The AfD’s expected entry into the national parliament could signal a break from the steady, consensus-based approach that has marked the post-war period.
Coalition-building after the election could be very lengthy as potential partners are unsure whether they really want to share power with Merkel. All major parties refuse to work with the AfD.
Electoral arithmetic might push Merkel to renew her grand coalition with the SPD, or she might opt for a three-way alliance with the pro-business Free Democrats (FDP) and environmentalist Greens.
Voting opened at 8 a.m. (0600 GMT) and will continue until 6 p.m. (1600 GMT), when exit polls will give a first indication of the outcome.


10 killed in Nicaragua protests against pension reform plan

Updated 13 min 40 sec ago
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10 killed in Nicaragua protests against pension reform plan

  • Students from Polytechnic University have been holed up on their campus since Thursday evading police.
  • Murillo compared the protesters to "vampires demanding blood to feed their political agenda."
MANAGUA: Violent protests against a proposed change to Nicaragua's pension system have left at least 10 people dead over two days, the government said Friday.
In the biggest protests in President Daniel Ortega's 11 years in office in this poor Central American country, people are angry over the plan because workers and employers would have to chip in more toward the retirement system.
The government is willing to hold a dialogue and Ortega will issue a formal call on Saturday, Vice President Rosario Murillo said, adding: "At least 10 compatriots have died."
Demonstrations rocked the capital Managua and nearby cities for a third day.
The new law, besides increasing employer and employee contributions, would cut the overall pension amount by five percent.
"We are against these reforms, which means we're against this government taking from the pockets of Nicaraguans," said Juan Bautista.
He said riot police brutally attacked demonstrators like him because "the dictator does not like people to protest."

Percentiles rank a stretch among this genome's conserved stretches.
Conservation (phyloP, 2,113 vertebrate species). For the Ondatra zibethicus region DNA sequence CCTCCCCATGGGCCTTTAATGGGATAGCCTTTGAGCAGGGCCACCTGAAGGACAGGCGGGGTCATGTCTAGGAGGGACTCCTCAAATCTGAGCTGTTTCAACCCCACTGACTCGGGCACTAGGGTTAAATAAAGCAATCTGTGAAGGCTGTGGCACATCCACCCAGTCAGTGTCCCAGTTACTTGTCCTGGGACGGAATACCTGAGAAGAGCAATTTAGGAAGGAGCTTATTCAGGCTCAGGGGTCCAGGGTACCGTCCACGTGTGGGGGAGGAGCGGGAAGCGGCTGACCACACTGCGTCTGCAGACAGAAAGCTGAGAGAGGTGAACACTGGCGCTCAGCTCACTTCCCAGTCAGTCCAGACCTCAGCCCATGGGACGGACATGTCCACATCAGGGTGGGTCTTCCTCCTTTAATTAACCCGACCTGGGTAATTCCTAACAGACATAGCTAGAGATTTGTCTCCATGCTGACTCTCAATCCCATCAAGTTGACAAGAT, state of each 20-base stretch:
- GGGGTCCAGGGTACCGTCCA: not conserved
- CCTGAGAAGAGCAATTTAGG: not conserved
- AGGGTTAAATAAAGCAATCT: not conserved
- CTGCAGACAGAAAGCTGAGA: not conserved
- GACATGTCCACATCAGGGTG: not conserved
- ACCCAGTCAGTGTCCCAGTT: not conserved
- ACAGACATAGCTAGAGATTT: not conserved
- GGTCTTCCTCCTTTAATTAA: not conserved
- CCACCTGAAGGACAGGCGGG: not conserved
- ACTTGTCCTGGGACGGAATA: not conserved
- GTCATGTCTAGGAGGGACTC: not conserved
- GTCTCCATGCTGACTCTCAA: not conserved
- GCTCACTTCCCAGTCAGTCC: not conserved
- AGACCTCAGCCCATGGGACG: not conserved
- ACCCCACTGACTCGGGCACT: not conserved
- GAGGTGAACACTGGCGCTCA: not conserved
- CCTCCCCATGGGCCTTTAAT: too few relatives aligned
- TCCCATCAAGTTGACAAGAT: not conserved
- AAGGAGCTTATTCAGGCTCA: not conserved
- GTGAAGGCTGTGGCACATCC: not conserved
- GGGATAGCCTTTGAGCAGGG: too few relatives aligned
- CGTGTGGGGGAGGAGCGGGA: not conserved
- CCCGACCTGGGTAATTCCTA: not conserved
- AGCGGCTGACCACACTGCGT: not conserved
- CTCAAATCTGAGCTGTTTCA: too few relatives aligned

A woman nearby shouted: "The people are tired of this repression!"
Students from Polytechnic University have been holed up on their campus since Thursday evading police. Other students took refuge in nearby buildings or residences.
In Las Colinas, south of the capital, demonstrators raised small barricades and with their hands raised asked the riot police not to target them.
Four independent television outlets were taken off the air after they broadcast the demonstrations on Thursday, and two were still blocked on Friday.
Murillo compared the protesters to "vampires demanding blood to feed their political agenda."
The opposition said more than 20 people were wounded while the writers group Pen Nicaragua said that at least 11 journalists were attacked while covering the demonstrations.
"We call on the Nicaraguan authorities to act to prevent further attacks on demonstrators and on the media," said Liz Throssell, spokeswoman for the Office of the United Nations High Commissioner for Human Rights."
She urged the government to let people "exercise their right to freedom of expression and to peaceful assembly and association," and urged protesters to demonstrate "peacefully."
She also said demonstrators were attacked by government supporters in the city of Masaya.
Miguel Mora, director of the private television channel 100% Noticias -- which the government blocked -- accused Ortega of applying the same censorship he imposed in the 1980s during the Sandinista Revolution.
When Ortega returned to power in 2007 he promised to "never censor a media outlet -- and today he is doing just that," Mora told Channel 14.